By Brian Falkner, illustrated by Donovan Bixley
Published 2014 by Capstone Young Readers
Cecilia can talk to animals, so it's only natural for her to rescue Rocky, a sad and neglected Samoyed who lives next door. How is she to know that this rescue will set off an unexpected chain of events that will find her lost in the mysterious Northwood forest? What she finds there is an even bigger mystery, one that Cecilia is determined to solve.
I am lucky to be auto-approved for all Capstone Young Readers titles, so when I spotted this one, I thought it sounded interesting enough to download. As I often say, I'm always looking for new titles to recommend to middle-grade readers at my library and I hoped this would fit the bill.
I'm not sure what to think of this book, though, ultimately, I think it's probably not anything too special. Cecilia is a fine, if underdeveloped character (how much we know about her aside from the talking to animals bit, I'm not sure) and the plot moves along nicely. But the story doesn't exactly work for me. It's framed by an unnamed narrator who philosophizes on the nature of truth and fiction and leaves readers to wonder whether the story contained within is true or not. I found this completely unnecessary and quite off-putting. It seemed like Falkner was trying too hard with this bit. Additionally, the story feels quite disjointed. The first part is about Cecilia discovering Rocky and rescuing him, which of course does not sit well with his owner. It seems like the story is going to continue on this path, with some sort of epic war between Cecilia's an Rocky's owner. Until, suddenly, it doesn't seem that way anymore. Now, the story takes Cecilia's to the forest and a mysterious castle, full of people who are trapped there.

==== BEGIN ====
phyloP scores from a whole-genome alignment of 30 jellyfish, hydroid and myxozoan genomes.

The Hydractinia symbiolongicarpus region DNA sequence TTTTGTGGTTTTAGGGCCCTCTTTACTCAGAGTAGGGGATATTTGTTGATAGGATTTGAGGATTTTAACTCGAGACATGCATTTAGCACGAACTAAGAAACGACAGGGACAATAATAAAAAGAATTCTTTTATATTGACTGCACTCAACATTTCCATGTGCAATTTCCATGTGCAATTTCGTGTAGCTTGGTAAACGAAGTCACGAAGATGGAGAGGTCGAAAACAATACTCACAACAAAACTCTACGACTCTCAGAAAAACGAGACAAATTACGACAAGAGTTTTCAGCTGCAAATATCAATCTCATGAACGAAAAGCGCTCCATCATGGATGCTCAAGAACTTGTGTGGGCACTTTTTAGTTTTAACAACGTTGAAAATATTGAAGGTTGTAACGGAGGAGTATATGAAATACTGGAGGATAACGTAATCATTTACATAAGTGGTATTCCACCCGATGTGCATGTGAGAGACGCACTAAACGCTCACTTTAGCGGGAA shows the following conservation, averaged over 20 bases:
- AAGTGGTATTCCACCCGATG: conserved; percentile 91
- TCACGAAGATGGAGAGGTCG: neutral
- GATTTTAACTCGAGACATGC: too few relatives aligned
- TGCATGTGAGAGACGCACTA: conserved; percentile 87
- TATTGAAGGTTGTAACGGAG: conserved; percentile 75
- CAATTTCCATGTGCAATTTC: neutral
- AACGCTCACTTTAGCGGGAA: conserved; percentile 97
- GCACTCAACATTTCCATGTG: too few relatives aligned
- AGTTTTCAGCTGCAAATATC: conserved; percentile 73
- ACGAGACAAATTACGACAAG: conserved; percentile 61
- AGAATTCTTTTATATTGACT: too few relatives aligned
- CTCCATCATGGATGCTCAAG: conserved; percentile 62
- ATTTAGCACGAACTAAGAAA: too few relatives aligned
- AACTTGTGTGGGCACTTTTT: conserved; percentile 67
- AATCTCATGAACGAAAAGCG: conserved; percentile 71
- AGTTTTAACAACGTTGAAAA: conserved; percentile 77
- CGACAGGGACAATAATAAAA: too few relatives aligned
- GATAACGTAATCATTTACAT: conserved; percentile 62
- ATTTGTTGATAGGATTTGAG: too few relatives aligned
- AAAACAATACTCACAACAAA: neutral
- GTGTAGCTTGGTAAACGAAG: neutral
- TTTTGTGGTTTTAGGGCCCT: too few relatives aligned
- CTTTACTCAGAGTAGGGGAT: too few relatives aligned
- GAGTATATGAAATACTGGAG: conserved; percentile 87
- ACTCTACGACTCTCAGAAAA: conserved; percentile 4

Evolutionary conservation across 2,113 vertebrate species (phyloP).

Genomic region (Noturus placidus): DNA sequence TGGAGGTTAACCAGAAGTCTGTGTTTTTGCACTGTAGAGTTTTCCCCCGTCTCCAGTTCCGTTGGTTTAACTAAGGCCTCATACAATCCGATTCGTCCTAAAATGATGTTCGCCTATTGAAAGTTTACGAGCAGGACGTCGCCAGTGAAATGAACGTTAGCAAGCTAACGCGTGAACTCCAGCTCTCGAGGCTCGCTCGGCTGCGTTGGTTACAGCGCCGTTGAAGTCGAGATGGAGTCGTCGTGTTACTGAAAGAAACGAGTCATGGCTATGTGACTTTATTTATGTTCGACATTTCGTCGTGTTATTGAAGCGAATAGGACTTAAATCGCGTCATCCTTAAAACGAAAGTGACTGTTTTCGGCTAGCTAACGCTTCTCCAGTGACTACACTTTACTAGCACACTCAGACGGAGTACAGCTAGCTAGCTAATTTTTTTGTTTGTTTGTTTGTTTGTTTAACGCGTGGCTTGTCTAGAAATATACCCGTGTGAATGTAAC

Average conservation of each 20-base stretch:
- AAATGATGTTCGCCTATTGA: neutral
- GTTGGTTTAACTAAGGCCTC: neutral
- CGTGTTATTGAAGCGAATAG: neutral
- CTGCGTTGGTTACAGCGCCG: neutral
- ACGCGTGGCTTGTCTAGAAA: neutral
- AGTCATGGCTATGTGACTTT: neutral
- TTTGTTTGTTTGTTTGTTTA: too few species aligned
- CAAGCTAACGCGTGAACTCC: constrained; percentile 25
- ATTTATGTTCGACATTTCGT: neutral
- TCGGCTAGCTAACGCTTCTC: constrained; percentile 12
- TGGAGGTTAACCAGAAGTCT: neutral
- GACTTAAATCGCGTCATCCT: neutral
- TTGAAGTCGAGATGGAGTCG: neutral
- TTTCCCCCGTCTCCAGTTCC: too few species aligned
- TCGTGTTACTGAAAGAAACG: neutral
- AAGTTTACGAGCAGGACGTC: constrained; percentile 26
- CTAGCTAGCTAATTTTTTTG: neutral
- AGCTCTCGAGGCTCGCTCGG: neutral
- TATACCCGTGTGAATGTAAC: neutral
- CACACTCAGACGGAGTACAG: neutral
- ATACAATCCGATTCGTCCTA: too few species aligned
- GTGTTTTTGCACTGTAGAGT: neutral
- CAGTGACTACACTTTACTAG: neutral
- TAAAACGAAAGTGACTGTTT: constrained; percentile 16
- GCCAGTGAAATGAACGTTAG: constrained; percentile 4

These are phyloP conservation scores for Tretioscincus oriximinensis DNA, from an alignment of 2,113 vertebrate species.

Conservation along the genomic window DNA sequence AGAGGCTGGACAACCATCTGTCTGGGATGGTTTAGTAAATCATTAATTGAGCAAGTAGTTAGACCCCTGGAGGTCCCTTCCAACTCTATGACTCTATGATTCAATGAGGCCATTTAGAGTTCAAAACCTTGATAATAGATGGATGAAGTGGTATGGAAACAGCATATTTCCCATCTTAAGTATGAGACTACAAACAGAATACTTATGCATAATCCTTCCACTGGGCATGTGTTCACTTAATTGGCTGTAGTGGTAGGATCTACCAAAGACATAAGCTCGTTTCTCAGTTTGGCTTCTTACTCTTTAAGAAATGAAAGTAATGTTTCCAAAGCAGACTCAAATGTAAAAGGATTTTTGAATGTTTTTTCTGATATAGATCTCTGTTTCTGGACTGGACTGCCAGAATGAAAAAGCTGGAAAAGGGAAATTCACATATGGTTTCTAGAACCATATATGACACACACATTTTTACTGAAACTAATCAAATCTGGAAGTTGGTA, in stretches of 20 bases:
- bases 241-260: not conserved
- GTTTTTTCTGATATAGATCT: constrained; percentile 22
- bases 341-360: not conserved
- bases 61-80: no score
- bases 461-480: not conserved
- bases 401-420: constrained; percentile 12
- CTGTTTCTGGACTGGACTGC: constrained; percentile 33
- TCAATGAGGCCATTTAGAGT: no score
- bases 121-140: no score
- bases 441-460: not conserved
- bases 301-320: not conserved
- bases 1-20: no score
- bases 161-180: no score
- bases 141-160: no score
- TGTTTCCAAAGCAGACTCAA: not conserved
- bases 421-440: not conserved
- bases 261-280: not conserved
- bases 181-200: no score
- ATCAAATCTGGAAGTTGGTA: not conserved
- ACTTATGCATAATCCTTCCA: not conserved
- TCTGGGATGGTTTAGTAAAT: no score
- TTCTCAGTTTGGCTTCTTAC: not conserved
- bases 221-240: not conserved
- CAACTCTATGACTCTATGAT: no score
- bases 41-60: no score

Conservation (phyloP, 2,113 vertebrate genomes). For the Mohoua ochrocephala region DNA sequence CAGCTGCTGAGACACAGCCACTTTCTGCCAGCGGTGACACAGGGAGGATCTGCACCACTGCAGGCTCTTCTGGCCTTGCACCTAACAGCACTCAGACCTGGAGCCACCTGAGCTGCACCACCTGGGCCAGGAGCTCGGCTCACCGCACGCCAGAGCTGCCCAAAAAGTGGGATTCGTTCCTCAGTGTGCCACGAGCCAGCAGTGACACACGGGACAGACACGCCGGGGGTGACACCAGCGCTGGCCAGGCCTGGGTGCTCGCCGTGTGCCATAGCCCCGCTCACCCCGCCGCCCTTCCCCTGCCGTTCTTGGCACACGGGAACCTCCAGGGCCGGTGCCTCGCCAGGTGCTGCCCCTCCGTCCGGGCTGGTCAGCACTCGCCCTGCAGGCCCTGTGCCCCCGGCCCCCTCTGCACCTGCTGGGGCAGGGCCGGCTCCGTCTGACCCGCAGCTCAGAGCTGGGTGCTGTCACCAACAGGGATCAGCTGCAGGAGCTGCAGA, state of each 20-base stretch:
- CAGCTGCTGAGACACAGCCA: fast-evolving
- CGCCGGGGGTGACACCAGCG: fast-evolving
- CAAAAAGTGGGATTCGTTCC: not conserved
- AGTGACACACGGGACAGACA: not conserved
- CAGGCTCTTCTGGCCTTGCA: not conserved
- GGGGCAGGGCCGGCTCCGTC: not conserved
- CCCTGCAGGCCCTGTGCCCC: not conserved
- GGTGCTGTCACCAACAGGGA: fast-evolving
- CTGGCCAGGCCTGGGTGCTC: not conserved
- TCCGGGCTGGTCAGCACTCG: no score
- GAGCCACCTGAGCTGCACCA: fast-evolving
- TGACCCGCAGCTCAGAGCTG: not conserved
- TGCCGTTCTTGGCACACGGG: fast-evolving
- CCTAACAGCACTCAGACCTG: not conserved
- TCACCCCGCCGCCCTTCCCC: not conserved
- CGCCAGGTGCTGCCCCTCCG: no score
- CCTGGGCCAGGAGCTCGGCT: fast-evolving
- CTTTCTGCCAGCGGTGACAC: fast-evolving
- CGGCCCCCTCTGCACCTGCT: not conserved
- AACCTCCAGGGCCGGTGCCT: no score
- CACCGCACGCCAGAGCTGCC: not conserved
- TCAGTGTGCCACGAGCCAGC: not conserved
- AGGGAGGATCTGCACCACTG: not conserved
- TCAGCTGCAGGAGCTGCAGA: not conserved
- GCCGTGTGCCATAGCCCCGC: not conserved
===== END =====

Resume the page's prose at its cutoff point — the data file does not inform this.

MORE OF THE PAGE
This storyline is certainly more interesting than the one the book started with, but I might have enjoyed it more if I hadn't felt like the two were only barely connected. I kept waiting for Mr. Proctor, Rocky's owner, to make a reappearance as the villain of the castle, or to at least have something significant to do with that storyline but, alas, it wasn't to be. Perhaps the tangential development of the story won't matter to some young readers but it makes me more unlikely to recommend this to my patrons. There are better books out there, in my opinion.
Thanks to the publisher for a digital advance reader's copy, provided via NetGalley.